“I know that I have a huge role in these three spots at these world championships,” Wagner said. “I need to set this team up as good as I possibly can, so that way the pressure’s off the other girls.”

The others are the 17-year-old Chen, the surprise winner at the U.S. Championships in January, who then placed 12th at February’s Four Continents Championships, an event that doesn’t include Europeans. Chen said she suffered from nerves, a flu and foot pain caused by broken boots at Four Continents.

And Bell, who took silver at October’s Skate America behind training partner Wagner. Bell, 20, finished sixth at Four Continents at the 2018 Olympic venue in South Korea, where she competed with an amount of pressure she had never before felt.

Of skaters entered at worlds, Bell has the 10th-best total score this season. The skater with the 12th-best total in the worlds field is more than nine points shy of Bell. Chen comes in seeded 16th.

“The tough thing about this worlds is that we have two rookies going into a very stressful event,” Wagner said. “So these two girls are in a really tough position, and I really feel for them. It’s kind of like you have to buckle up and deal with this, and that’s like your only option.”

There is reason for optimism, should Wagner put up something close to the performance of her life from last year’s worlds, where she became the first U.S. women’s medalist in a decade.

“Success in Finland is getting onto that podium,” Wagner said.

But Wagner is nearing the end of her (so far) least impressive season in probably six years. She is seeded eighth at worlds by this season’s top international scores.

She failed to qualify for December’s Grand Prix Final for the first time since 2011. She was beaten at nationals despite longtime rival Gracie Gold underperforming.

However, Wagner’s goal at nationals wasn’t to win, but to finish in the top three to make the worlds team. She called the runner-up result “perfect.” She focused the last two months on firming up the areas where she lost points.

“Even though to some on the outside looking in, it wouldn’t look like it was the most successful season for me,” Wagner said. “I think at the end of the day this season has been exactly what I needed it to be.”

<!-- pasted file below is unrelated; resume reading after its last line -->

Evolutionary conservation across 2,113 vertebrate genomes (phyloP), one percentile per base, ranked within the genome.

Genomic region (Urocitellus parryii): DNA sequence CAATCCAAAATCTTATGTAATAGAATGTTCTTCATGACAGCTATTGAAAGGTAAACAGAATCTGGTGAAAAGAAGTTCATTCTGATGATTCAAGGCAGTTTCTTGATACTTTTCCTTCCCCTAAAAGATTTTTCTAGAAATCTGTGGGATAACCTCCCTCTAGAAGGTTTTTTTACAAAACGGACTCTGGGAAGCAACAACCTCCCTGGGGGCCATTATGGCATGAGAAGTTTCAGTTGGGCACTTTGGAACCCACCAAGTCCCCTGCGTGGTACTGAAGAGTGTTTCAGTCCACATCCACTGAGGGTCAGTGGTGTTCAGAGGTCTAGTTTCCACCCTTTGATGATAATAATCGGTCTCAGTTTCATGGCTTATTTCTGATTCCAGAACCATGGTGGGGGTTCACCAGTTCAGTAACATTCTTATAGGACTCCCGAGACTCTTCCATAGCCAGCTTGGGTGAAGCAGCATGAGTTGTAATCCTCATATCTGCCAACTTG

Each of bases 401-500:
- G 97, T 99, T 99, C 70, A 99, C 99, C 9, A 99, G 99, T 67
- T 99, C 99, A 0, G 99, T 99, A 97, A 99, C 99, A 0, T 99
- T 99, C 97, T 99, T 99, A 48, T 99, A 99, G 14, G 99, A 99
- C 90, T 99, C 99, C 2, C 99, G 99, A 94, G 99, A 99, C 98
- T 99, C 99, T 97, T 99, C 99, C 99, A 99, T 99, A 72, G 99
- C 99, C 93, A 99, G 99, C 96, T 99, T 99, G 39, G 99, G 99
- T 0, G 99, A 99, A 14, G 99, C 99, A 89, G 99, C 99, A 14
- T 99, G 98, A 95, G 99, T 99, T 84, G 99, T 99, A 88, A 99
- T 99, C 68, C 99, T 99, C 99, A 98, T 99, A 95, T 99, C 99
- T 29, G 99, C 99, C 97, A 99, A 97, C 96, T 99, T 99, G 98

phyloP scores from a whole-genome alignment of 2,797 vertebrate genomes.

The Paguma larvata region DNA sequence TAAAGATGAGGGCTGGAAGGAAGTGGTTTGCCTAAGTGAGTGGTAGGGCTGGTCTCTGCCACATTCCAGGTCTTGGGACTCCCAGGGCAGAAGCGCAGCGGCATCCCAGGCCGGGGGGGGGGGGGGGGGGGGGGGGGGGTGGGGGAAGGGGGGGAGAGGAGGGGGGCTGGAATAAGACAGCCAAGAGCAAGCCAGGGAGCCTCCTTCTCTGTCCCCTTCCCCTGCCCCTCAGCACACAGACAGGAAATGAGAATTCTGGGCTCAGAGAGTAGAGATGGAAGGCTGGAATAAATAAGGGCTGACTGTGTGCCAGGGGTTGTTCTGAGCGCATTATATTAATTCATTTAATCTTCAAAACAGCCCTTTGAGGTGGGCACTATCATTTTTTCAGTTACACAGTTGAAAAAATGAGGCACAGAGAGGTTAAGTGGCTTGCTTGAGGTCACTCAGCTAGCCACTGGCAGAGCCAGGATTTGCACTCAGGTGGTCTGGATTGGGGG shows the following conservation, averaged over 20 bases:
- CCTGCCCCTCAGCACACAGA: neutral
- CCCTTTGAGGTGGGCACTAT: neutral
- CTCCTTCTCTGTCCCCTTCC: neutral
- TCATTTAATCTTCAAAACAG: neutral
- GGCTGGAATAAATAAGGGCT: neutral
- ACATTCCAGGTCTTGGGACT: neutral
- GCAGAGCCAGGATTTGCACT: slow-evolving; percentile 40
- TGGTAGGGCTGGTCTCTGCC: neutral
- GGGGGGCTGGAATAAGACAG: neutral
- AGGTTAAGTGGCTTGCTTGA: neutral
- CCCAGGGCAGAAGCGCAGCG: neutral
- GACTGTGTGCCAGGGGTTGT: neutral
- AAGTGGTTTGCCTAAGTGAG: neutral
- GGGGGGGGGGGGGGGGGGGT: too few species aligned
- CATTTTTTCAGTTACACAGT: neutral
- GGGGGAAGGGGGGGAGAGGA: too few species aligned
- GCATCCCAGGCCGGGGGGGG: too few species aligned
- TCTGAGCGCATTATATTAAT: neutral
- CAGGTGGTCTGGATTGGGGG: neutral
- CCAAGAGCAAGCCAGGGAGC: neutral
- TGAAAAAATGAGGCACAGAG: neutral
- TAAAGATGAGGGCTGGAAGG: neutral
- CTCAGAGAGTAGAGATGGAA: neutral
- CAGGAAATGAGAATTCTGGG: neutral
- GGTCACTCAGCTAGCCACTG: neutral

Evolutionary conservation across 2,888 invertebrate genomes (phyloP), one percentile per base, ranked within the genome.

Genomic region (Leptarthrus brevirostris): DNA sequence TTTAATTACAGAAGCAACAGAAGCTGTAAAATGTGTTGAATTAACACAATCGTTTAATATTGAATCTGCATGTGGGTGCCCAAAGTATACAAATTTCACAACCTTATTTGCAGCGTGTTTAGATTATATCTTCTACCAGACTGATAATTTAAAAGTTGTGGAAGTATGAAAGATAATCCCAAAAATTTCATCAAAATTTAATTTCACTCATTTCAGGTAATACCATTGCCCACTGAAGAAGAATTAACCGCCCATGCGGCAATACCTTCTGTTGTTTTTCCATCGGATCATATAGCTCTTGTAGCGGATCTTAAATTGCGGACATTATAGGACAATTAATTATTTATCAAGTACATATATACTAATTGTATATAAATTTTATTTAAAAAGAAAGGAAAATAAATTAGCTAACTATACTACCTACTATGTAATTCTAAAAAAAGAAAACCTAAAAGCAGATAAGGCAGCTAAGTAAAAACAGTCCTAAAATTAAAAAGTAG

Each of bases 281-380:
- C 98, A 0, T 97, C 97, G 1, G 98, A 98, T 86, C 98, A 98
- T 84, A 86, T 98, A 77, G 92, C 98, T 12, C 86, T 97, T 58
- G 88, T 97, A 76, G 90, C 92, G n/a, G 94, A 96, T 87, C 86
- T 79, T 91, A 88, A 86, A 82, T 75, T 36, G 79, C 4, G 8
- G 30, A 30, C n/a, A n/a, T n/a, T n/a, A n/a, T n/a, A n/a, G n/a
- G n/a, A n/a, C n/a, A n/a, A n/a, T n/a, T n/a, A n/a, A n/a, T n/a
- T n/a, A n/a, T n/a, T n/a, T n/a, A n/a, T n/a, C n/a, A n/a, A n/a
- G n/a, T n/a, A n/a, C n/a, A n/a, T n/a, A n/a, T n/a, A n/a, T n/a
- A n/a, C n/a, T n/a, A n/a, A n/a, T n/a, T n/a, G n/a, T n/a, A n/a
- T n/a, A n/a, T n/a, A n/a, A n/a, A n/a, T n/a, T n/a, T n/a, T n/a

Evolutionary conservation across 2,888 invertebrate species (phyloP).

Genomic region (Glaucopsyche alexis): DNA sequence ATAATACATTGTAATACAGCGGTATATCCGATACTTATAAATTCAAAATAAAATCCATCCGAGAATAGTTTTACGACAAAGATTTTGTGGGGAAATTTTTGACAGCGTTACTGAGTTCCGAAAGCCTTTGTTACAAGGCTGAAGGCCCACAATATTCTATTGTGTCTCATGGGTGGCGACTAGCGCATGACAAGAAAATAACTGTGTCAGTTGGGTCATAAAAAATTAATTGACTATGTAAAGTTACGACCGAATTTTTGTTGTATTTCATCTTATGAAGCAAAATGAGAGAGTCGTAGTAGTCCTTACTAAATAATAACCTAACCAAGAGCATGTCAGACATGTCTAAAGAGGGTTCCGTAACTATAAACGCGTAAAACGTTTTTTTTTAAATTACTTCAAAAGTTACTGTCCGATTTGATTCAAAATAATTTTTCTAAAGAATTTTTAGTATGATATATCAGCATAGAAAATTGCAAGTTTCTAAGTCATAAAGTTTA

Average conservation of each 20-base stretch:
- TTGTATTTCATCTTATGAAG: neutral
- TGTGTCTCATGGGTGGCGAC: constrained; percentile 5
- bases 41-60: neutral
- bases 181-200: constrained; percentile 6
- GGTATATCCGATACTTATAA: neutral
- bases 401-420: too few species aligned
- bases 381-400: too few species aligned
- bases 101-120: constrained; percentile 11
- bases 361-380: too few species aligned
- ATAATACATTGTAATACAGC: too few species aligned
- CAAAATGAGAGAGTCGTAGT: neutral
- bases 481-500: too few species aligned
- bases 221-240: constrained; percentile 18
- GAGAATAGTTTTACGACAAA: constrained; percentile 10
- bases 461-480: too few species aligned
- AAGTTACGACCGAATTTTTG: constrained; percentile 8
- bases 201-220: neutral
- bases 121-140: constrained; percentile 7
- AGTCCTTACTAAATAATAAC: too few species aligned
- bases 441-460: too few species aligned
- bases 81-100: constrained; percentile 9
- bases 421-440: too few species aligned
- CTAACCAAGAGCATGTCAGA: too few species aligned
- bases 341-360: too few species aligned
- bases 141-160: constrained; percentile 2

The favorite in Helsinki is clearly Russian Yevgenia Medvedeva, who hasn’t lost since November 2015 and can become the first repeat world champion since Michelle Kwan in 2001.

Wagner said she hasn’t watched any of Medvedeva’s programs this season.

“The only thing that I know about is her long program music is not my favorite piece of music,” Wagner said, alluding to Medvedeva’s choice of sound from “Extremely Loud and Incredibly Close,” a 2011 film relating to the 9/11 attacks. The music includes, at one point, the voice of George W. Bush declaring that two airplanes crashed into the World Trade Center.

But Wagner was effusive of Medvedeva, the latest in a string of Russian Olympic and world champions dating to the Sochi Olympics.

“She is a set bar that everybody is chasing after, and I think in years past that bar was always changing,” Wagner said. “Now it’s one set thing I know exactly the quality of skating I have to reach, I know exactly the technical program that I have to be able to accomplish.”

Wagner, a seasoned 25 years old, noted a key point this week. She is the only active women’s skater in her class, with her length of experience, who hasn’t taken a break.

Italian Carolina Kostner is 30, but she’s competing at worlds for the first time since 2014, following two seasons off. Japan’s three-time world champion Mao Asada is 26, but she took a season off after Sochi and this year failed to make the worlds team.

Wagner reflected on her world silver medal and her three national championships. She knows they mean nothing next week.

“I have to prove myself all over again,” she said.

OlympicTalk is on Apple News. Favorite us!

MORE: Meryl Davis, Charlie White on why they’re not defending Olympic title

NBC Sports researcher Sarah Hughes contributed to this report.